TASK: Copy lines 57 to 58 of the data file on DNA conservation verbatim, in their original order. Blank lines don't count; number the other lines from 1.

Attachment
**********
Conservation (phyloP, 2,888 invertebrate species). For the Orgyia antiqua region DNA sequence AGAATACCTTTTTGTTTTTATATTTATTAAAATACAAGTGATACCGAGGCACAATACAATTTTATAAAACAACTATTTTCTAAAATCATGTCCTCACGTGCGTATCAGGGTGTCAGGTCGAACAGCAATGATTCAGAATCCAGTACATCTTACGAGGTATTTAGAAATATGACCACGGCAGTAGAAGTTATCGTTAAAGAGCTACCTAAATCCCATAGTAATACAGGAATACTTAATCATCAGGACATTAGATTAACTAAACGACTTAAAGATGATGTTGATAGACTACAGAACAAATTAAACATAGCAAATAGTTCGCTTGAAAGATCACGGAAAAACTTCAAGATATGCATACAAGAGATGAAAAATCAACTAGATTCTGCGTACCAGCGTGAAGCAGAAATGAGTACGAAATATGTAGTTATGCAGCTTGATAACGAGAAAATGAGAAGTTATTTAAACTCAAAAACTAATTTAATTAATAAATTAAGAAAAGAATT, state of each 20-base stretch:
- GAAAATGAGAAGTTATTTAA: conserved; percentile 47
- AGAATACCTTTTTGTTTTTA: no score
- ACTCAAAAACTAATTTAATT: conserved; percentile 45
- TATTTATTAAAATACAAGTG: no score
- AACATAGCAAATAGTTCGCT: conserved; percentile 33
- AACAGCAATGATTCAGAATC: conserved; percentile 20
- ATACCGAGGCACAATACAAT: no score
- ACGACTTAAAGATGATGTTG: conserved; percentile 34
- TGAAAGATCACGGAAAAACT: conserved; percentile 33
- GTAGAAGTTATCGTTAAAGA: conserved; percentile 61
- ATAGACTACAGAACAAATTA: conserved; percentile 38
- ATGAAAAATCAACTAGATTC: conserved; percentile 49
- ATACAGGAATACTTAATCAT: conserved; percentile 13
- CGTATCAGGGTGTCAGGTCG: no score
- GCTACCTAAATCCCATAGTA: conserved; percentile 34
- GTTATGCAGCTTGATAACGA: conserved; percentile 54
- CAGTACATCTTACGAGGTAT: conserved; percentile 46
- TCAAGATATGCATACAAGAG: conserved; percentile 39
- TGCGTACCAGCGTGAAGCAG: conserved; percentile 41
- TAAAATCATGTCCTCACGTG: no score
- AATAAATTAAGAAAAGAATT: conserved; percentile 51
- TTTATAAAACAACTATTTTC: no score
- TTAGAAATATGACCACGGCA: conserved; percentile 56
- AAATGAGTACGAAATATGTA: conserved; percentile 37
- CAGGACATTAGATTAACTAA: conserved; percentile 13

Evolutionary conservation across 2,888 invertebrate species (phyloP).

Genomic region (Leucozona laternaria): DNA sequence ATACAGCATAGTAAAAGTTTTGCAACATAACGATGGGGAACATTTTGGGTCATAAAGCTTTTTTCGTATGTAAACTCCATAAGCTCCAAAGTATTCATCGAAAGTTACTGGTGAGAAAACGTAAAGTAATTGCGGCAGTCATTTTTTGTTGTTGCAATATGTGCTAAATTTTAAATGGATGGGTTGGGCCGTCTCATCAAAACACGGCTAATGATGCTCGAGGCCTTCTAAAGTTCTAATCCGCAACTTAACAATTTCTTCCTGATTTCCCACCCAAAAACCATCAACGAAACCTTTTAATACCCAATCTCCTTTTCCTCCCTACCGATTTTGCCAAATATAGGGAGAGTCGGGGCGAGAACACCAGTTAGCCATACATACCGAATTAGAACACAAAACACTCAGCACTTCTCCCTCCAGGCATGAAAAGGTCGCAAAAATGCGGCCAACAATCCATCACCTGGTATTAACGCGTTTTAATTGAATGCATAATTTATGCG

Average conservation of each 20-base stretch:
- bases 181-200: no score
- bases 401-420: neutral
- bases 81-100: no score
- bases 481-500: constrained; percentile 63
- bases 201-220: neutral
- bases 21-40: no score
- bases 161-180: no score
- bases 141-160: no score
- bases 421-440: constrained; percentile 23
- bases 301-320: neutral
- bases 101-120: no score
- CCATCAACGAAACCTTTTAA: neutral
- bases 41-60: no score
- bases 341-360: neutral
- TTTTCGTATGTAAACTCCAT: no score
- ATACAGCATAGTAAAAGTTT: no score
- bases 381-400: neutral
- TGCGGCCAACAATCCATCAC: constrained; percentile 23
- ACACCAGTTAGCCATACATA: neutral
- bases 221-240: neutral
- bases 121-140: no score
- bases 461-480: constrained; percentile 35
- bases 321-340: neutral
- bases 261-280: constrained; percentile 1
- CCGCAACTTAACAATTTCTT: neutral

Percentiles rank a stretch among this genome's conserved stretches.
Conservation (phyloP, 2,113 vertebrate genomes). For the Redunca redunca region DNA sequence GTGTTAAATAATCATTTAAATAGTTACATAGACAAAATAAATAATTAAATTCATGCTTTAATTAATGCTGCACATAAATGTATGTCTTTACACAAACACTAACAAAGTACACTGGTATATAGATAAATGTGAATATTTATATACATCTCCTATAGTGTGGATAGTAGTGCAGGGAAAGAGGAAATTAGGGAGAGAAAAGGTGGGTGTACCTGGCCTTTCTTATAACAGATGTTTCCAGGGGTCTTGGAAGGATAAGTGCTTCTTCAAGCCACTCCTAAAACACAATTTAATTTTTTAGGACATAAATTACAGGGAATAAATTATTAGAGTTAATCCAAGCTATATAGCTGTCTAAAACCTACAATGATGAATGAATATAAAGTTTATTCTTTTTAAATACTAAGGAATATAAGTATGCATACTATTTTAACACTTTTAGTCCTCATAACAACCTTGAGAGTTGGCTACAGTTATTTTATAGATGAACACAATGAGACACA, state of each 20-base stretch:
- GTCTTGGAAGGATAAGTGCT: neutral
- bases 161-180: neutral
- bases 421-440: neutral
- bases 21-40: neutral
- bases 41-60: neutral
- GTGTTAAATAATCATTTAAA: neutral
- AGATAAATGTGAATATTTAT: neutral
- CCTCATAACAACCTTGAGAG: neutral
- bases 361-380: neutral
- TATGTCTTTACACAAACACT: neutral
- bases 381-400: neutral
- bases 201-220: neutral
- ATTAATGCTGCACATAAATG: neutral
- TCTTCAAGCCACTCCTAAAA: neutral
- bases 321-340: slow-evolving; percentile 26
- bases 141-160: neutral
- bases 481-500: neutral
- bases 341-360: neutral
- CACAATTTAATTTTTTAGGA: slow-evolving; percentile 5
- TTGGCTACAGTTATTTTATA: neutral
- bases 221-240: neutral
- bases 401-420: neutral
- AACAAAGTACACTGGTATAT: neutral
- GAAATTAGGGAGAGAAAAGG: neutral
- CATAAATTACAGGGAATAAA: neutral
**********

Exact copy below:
- GTCTTGGAAGGATAAGTGCT: neutral
- bases 161-180: neutral